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Fifth moon discovery reminds us how little we know about Pluto (+video)

Orbiting at outskirts of the solar system some three billion miles from Earth, Pluto remains shrouded in mystery. 

By Natalie WolchoverLife's Little Mysteries / July 16, 2012

This image, taken by NASA's Hubble Space Telescope, shows five moons orbiting the distant, icy dwarf planet Pluto. The green circle marks the newly discovered moon, designated P5, as photographed by Hubble's Wide Field Camera 3 on July 7, 2012.

NASA, ESA, and M. Showalter (SETI Institute)

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A fifth moon orbiting the dwarf planet Pluto has turned up in new Hubble Space Telescope images.  Planetary scientists say the newfound moon serves as yet another reminder of how little we really know about this remote, chaotic world.

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Scientists in the US have announced on Wednesday the discovery of the smallest moon yet around the icy orb if Pluto, bringing the count of its known moons to five.
"We're not finished searching yet," said Hal Weaver of Johns Hopkins University, who thinks there may be more.

"Every time we look harder, we find new stuff," said Alan Stern, a planetary scientist at the Southwest Research Institute in Boulder, Colo., and a member of the moon's discovery team. In recent decades, he and his colleagues have identified signs of an atmosphere on the dwarf planet, as well as polar caps, a high albedo (highly reflective surface), and of course, a growing collection of moons.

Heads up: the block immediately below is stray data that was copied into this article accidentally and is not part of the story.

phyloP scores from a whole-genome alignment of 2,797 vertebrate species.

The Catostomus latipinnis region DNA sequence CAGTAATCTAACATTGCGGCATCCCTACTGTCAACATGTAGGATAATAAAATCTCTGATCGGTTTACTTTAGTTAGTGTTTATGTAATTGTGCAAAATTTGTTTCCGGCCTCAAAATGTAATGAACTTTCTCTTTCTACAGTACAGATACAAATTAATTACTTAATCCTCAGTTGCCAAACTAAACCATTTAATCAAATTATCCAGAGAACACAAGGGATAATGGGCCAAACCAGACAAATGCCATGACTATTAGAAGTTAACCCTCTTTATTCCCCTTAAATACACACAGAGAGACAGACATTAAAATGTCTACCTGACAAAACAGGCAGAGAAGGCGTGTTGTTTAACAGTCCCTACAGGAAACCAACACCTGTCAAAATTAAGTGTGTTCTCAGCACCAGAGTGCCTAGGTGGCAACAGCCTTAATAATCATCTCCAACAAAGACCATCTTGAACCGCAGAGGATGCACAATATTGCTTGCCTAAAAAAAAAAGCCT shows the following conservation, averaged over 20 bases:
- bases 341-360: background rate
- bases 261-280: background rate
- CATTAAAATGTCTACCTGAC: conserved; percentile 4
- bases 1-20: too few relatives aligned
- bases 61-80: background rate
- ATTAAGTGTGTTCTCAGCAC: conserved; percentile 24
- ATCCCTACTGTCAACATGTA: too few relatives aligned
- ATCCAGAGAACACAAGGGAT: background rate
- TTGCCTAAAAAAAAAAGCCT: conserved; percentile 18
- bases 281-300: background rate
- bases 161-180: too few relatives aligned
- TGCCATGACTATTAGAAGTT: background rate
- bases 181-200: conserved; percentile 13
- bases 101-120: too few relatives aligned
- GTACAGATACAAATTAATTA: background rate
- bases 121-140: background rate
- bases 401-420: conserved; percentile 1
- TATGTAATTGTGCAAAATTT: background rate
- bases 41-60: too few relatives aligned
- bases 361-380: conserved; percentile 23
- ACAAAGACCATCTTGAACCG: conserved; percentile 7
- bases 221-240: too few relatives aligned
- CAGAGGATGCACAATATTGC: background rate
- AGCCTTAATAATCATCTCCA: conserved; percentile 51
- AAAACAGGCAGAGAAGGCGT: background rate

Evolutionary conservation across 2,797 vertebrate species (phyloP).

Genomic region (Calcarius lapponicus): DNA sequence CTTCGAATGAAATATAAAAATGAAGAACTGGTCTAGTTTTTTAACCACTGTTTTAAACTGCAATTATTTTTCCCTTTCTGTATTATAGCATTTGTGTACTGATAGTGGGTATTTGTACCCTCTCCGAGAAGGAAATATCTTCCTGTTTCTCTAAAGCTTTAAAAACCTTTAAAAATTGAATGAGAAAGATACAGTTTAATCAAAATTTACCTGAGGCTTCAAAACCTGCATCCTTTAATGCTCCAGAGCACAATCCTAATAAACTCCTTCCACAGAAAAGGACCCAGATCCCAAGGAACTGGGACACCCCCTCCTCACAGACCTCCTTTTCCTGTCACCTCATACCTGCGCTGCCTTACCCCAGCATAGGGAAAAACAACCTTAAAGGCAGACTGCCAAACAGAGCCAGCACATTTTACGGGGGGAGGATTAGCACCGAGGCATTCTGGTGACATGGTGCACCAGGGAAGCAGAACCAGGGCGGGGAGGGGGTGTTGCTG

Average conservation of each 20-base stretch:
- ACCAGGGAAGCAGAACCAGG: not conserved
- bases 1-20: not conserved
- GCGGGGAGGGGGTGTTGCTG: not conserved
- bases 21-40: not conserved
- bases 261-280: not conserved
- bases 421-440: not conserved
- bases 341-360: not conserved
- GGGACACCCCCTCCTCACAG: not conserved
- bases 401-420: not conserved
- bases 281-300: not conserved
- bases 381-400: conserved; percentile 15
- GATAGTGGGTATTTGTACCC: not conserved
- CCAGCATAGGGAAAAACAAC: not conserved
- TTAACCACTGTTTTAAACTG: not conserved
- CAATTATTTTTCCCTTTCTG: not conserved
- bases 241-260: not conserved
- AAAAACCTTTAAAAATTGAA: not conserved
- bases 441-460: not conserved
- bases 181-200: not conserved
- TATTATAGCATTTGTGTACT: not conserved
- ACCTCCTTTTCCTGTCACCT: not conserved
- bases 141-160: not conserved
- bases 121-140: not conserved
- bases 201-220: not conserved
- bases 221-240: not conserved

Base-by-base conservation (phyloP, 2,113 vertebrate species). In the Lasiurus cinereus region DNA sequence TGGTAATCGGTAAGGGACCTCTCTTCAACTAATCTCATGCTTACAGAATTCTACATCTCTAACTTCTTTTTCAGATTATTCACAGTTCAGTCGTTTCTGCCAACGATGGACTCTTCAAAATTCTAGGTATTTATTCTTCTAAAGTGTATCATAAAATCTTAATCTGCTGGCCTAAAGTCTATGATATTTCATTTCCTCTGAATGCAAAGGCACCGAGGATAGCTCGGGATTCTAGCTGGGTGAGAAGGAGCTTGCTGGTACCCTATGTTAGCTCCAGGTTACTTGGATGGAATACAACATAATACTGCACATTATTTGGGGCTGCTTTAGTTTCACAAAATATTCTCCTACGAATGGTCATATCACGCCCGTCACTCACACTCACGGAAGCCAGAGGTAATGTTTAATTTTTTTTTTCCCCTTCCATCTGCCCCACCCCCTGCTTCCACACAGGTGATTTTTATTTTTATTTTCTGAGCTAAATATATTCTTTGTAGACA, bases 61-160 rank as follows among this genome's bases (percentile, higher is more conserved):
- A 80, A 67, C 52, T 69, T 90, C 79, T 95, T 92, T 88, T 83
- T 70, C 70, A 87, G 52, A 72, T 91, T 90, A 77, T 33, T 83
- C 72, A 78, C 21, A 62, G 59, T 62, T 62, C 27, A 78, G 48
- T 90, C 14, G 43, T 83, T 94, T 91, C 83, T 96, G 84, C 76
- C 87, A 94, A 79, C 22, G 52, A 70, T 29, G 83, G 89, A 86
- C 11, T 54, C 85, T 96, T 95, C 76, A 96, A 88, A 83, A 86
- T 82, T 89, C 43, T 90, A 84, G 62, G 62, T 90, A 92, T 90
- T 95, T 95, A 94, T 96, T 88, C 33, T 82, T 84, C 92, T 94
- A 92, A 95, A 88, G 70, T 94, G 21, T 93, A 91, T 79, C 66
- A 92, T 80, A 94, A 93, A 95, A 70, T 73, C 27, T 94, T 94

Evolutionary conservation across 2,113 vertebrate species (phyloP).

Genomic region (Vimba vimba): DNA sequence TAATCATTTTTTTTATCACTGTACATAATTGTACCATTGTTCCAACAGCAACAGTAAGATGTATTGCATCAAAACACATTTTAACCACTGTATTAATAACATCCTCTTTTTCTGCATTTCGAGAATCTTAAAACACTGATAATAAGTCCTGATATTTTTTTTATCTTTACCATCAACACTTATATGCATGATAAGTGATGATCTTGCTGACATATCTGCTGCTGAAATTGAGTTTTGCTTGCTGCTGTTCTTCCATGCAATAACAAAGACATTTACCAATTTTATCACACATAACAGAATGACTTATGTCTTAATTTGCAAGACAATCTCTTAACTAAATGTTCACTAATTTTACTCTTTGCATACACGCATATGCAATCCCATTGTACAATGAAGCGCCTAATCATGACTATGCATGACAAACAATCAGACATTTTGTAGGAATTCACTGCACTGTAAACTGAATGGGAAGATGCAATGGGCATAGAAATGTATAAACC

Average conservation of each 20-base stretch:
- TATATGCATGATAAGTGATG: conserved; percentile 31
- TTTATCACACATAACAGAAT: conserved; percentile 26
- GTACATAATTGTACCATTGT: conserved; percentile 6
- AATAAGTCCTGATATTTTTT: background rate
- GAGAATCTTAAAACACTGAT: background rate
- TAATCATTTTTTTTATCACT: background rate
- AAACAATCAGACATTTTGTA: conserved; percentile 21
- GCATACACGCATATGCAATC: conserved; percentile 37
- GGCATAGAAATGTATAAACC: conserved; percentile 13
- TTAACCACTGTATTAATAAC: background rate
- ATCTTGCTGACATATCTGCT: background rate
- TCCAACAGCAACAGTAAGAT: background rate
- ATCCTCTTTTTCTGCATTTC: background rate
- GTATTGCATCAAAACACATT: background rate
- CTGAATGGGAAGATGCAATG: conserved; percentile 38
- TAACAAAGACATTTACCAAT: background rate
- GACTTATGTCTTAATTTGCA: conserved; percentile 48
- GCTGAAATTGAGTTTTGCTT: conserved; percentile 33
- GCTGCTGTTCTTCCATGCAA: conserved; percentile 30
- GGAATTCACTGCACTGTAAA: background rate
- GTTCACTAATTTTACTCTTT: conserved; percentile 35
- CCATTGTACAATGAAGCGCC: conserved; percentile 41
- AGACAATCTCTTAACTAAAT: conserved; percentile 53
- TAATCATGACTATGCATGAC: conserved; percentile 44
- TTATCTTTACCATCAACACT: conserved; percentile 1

But in-depth investigation of Pluto has proven tremendously difficult from 3 billion miles away. The best images we have of the icy world come from the Hubble Telescope, but to the untrained eye, they're not much to behold. At a slim 1,429 miles wide — roughly the distance from Maine to the tip of Florida — Pluto will likely remain a dim blur until NASA's New Horizons spacecraft arrives there in July 2015.

What secrets might lie in wait? [The Greatest Mysteries of the Planets]

For one thing, the dwarf planet could possess a set of everyone's favorite cosmic accessories. "It's a very distinct possibility and the theoretical arguments are very strong that Pluto has rings that come and go with time," Stern told Life's Little Mysteries.

Space rocks and other debris litter the Kuiper belt, where Pluto resides, and they probably pepper the icy world and its moons. "The moons are being hit all the time, and the ejecta [collision debris] escapes, making a ring," Stern said. "And then radiation and gravity depletes the ring through erosion."

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